Composting with worms is also referred to as vermicomposting. This is a process carried out with the use of the red wiggler worm also called Eisenia fetida. Worm composting is quite different from other composting methods. First off, it utilizes worms in converting the waste material into nutrient-rich compost that can be used to fertilize the backyard garden or indoor plants. Secondly, composting with red worms can be carried out in whichever scale imaginable and is ideal indoors or outdoors. Finally, this method is referred to as a cool composting method since it does not rely on heat to convert waste into compost. In fact, worms run away from hot environs. The composting process with worms is beneficial but it has its share of challenges. These are explained below:
Red Wiggler Worms Death
Various factors lead to the death of the worms within the composting bin. These include:
- Too much food
- High temperatures within the system
- Too wet conditions
- Lack of food and bedding in the unit
- Conditions that are too dry
In order to eliminate this problem you have to address the root cause of the problem. When too much food causes death then you should reduce the amount of disposable food, increase the number of worms, or add the bedding. Too wet conditions will be reduced by adding dry bedding material and whenever it is too dry add moist bedding or sprinkling some water until it is slightly damp.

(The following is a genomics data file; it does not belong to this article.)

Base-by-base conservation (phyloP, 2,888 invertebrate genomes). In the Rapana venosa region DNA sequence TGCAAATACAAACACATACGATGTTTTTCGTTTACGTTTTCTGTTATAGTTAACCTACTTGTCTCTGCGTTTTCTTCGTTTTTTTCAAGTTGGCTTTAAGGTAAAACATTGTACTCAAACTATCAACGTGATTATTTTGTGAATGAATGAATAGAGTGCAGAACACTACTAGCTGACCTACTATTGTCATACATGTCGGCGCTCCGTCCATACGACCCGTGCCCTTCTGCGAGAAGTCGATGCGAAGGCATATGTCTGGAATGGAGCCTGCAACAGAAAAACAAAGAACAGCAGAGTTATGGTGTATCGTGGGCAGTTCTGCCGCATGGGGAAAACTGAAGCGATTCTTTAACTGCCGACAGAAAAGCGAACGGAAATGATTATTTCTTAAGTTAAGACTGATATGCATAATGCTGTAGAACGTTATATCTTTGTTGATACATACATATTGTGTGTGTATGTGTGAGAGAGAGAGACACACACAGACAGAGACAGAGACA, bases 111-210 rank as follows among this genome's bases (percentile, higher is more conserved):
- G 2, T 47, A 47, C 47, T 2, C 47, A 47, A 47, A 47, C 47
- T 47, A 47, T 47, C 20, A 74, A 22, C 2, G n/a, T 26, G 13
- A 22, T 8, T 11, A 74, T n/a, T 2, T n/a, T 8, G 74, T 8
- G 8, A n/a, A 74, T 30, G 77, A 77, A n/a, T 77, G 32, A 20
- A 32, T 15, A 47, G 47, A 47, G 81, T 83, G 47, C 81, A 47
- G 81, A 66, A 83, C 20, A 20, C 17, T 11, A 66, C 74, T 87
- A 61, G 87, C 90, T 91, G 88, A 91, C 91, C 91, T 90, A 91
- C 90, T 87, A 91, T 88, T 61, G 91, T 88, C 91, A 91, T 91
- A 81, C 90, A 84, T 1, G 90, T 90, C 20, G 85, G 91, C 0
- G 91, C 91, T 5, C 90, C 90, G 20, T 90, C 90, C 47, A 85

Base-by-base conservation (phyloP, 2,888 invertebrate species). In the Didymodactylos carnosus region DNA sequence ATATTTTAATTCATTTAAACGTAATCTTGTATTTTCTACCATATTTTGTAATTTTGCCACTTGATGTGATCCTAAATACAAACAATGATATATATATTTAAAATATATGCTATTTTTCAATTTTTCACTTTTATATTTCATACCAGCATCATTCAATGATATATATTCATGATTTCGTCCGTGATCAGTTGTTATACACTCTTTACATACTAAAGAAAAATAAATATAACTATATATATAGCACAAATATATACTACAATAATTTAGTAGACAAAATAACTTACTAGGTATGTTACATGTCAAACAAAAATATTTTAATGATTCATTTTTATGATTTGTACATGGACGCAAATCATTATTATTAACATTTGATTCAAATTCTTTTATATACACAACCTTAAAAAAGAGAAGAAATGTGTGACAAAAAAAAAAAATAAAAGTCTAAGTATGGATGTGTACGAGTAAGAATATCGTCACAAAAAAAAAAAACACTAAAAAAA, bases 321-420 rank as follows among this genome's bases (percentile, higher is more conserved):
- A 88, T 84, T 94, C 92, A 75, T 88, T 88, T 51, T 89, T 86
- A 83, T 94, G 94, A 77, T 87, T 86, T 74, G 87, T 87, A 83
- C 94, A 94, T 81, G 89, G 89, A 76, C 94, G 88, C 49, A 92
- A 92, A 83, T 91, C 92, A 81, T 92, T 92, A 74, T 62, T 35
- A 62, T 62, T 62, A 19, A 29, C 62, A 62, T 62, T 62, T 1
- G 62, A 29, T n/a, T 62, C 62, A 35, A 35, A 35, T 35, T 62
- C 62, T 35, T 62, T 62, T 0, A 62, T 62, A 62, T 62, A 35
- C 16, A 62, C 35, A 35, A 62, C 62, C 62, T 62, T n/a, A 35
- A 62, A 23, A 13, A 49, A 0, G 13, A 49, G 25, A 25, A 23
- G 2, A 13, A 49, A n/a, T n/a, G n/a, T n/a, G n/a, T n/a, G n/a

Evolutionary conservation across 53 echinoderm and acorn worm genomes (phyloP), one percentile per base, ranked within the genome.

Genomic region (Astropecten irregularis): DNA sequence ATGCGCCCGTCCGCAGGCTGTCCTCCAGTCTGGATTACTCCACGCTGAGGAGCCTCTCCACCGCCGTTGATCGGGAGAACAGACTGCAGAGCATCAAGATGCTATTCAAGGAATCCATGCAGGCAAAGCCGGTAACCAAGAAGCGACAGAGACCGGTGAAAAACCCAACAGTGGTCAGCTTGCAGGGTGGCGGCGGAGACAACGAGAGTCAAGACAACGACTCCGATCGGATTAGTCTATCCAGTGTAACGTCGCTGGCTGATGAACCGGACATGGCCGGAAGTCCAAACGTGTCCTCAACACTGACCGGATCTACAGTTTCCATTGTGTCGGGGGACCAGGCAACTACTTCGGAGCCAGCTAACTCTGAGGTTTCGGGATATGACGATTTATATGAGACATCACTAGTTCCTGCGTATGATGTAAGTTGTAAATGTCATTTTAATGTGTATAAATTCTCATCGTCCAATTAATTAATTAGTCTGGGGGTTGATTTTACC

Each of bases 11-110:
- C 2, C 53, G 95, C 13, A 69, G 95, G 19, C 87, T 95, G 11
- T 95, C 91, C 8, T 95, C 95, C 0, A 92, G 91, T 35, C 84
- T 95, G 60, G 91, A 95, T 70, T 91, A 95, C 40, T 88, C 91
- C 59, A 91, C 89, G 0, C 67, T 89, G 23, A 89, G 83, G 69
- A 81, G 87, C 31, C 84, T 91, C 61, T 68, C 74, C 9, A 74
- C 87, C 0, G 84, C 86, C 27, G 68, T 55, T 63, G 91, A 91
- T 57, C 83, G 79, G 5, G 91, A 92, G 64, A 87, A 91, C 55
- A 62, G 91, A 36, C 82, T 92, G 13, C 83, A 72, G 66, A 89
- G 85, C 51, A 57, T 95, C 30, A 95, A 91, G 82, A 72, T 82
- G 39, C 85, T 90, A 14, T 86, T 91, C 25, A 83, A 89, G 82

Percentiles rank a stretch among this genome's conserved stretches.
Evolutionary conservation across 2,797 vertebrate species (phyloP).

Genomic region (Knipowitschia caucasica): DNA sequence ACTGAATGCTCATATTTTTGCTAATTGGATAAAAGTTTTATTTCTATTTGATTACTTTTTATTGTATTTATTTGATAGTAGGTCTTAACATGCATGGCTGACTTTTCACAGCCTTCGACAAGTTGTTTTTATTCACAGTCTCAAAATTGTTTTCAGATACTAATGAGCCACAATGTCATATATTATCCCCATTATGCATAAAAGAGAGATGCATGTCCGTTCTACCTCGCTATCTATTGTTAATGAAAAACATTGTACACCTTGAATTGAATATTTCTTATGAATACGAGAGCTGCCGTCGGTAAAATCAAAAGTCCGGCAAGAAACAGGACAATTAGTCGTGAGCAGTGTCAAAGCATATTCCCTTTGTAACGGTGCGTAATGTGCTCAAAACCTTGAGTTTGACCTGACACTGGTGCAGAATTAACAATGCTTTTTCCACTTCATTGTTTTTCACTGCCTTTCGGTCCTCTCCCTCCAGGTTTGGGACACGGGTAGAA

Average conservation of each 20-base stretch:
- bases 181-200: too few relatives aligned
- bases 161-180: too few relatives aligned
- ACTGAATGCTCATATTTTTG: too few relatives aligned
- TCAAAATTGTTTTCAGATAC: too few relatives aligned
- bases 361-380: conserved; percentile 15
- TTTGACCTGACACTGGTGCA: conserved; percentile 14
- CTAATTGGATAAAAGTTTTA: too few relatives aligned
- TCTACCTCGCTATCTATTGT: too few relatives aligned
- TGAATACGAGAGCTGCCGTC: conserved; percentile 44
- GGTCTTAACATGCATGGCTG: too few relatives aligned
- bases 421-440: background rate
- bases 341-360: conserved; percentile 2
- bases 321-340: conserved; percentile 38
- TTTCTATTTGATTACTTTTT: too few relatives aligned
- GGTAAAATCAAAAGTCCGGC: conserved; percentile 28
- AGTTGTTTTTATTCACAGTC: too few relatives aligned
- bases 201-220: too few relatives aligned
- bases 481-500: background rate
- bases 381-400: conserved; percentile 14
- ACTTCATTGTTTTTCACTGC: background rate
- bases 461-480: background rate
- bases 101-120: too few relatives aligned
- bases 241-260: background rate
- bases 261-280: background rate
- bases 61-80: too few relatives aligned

When the temperature is too high within the worm bin, move it to a sheltered place where temperature is between 55° and 77°F. You should also ensure sufficient bedding is provided. When the bedding and the food is depleted it causes the worms to die. To mitigate this, harvest the compost or add fresh food and bedding.
Ants in the Worm Bin
The bin attracts ants when the bin is too dry. The ants invade the worm composting system and feed on the red wiggler worms. These invaders, if not controlled, will end up leaving an empty worm bin. To mitigate ants, moisten the bedding and the ants will move away.
Fruit and House Flies
Flies are a nuisance in worm composting, more so, when the compost bin is indoors. Some of the conditions that attract flies include; exposed waste food and sugary foods or fruits in the bin. To prevent this from happening, freeze or reduce the amount of fruit peels in the composting bin. You should also cover the bedding using a cardboard or place a cup of wine or vinegar in the bin. This will drown the flies.
A worm bin that is too wet, contains too much food, or is poorly infiltrated will generate a bad smell. You can rectify this problem by checking out the drain holes if blocked or too small. If any of this is apparent, correct it. You should also add more holes to facilitate free air movement. Too much food should be avoided also.
Rodents in the Bin
This is another common problem in worm bins. Trap the rodents or buy a rodent-resistant bin. You should also remove rodent’s favorite foods such as dairy, meat, too many fruits, and vegetables.
Keep the worm compost system from invaders and ensure its condition is within the required temperature and moisture limits. Red worms are extremely sensitive and therefore they should be monitored closely.